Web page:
A retired officer of the Ghana Armed Forces, Captain Budu Koomson, is reported to have believed that “prevailing conditions in the country make the staging of a coup d’état imminent” because of “the blatant abuse of state wealth by political operatives” and “the political stalemate in the society.” (See: http://www.ghanaweb.com/GhanaHomePage/NewsArchive/artikel.php?ID=269949).
Captain Koomson, who is Chief Operations Officer with the UT Group of Companies, made the statements during an interview with Accra-based Oman FM.
Highlights of his pronouncements include:
• It is wrong for anybody to downplay the possibility of an uprising in the country
• “I have heard so many people talking about the possibility of coup which means coup is frightening us”; the government and the security agencies to “act very fast and diffuse it”.
• The government should not delude itself by thinking that Ghana had passed the stage of coup d’états because there is so much discontent in the country following the Finance Committee of Parliament’s revelation of abuse of state funds by the ruling NDC government.
• “The fact that we are relatively stable does not mean that they can misbehave and do what they want to do. There should be fear of personal sanctions so that politicians and public officials would be circumspect in the way they spend our money,” he emphasized.
• He expressed concern about the security situation in the country, questioning why government had been sluggish in appointing personnel to fill all the vacancies in the security services.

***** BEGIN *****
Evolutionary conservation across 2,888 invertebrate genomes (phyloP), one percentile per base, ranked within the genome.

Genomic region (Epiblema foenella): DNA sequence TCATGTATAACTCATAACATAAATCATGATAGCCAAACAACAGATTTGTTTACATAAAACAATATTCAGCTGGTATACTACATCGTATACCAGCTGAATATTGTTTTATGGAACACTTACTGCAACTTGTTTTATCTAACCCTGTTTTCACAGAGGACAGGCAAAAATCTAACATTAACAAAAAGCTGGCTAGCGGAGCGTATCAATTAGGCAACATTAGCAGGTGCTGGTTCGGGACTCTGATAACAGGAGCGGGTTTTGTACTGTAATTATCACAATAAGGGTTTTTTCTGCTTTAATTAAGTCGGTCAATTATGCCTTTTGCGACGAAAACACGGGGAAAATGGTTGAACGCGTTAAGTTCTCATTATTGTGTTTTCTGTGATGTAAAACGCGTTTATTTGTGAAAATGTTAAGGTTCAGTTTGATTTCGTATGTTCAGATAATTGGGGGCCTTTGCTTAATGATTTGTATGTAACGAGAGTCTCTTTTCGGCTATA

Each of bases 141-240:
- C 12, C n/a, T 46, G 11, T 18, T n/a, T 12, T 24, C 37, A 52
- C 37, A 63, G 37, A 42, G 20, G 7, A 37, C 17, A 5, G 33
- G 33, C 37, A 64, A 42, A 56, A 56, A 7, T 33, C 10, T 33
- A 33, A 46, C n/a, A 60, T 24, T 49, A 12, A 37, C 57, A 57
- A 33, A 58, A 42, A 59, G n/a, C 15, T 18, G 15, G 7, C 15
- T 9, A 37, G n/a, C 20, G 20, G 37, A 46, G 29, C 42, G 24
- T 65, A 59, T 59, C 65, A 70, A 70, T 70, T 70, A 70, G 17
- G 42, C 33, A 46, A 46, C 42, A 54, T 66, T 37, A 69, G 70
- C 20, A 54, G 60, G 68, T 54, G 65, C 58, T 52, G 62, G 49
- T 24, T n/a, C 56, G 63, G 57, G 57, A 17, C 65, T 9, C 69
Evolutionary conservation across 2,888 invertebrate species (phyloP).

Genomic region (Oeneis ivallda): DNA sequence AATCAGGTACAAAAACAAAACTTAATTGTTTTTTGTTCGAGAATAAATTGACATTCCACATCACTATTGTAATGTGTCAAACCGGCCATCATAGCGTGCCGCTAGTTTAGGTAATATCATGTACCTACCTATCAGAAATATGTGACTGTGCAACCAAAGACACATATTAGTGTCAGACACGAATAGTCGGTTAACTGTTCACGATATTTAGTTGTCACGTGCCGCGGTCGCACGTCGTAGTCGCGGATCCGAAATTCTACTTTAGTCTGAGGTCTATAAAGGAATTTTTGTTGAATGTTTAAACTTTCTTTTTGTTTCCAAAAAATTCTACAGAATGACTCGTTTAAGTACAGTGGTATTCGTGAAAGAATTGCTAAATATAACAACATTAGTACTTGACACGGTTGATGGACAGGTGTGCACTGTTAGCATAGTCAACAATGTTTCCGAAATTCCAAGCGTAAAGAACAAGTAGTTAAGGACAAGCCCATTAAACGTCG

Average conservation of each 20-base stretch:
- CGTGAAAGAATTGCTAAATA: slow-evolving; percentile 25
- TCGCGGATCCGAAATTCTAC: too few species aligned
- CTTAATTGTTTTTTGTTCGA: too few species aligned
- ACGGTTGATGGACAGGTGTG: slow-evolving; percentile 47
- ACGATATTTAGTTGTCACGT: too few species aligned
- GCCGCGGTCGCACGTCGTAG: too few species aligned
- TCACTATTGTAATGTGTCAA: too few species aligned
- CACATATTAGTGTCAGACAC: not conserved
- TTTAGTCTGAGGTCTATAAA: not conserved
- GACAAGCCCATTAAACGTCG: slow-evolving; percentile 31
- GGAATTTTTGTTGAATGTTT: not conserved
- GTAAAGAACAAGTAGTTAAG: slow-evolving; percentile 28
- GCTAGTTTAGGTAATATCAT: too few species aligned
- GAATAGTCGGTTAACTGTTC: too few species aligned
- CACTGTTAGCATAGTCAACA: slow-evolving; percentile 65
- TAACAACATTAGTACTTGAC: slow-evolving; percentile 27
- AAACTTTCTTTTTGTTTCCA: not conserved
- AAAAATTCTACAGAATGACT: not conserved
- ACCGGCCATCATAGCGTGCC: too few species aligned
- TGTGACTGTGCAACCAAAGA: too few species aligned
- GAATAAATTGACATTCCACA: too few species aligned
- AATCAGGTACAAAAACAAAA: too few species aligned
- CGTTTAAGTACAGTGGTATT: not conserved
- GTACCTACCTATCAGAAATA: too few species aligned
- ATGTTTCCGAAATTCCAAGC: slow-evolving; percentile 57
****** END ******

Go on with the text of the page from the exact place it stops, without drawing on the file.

He has more to say: “The profligate or reckless abuse of government funds, the political stalemate, the lack of focus of security operators because of political stalemate and the politics that is in the system…I think we have to be very careful,” he noted, insisting that “there is real danger.”
So much for him. Now, let’s turn to the real issues that we can tease out of his pronouncements. Certainly, Capt. Koomson has articulated concerns that no one can afford to dismiss with a mere shrug of the shoulder. He has alerted us to something that he thinks he knows which the security services can take him on to help investigate if they choose to be proactive. All that ends well will be well, not so?
But I have my personal understanding of Capt. Koomson’s utterances, alarming as they are, especially at this time that a group of politicians are fighting tooth-and-nail for the Supreme Court to declare their flagbearer the winner of an election whose legitimate winner has already been installed in office and is governing the country.
A cursory appraisal of the current situation in the country suggests that the malcontents are doing things their own way, regardless of open accusations that they want to make the country ungovernable. The tension that anybody can point to as evidence of the conditions ripening for a military coup d’état are by-products of such political intrigues. So, I place Capt. Koomson’s pronouncements in this context for analysis.
Interestingly, no one in government or opposition has reacted to these brazen pronouncements. Neither have all the civil society groupings, public figures, and opinion leaders. I want to react to Capt. Koomson’s pronouncement as far as its implications for our democracy are concerned.
In a constitutional democratic dispensation, the citizens need not fear that the government of the day will be overthrown by force of arms, particularly, the military that is itself to be positively affected by the changes brought about by democracy.
The military establishment in a democracy gears itself up to perform the legitimate functions assigned it by the constitution that guides the democracy. In that sense, the institution itself is transformed into an instrument to protect the democracy, not to subvert it.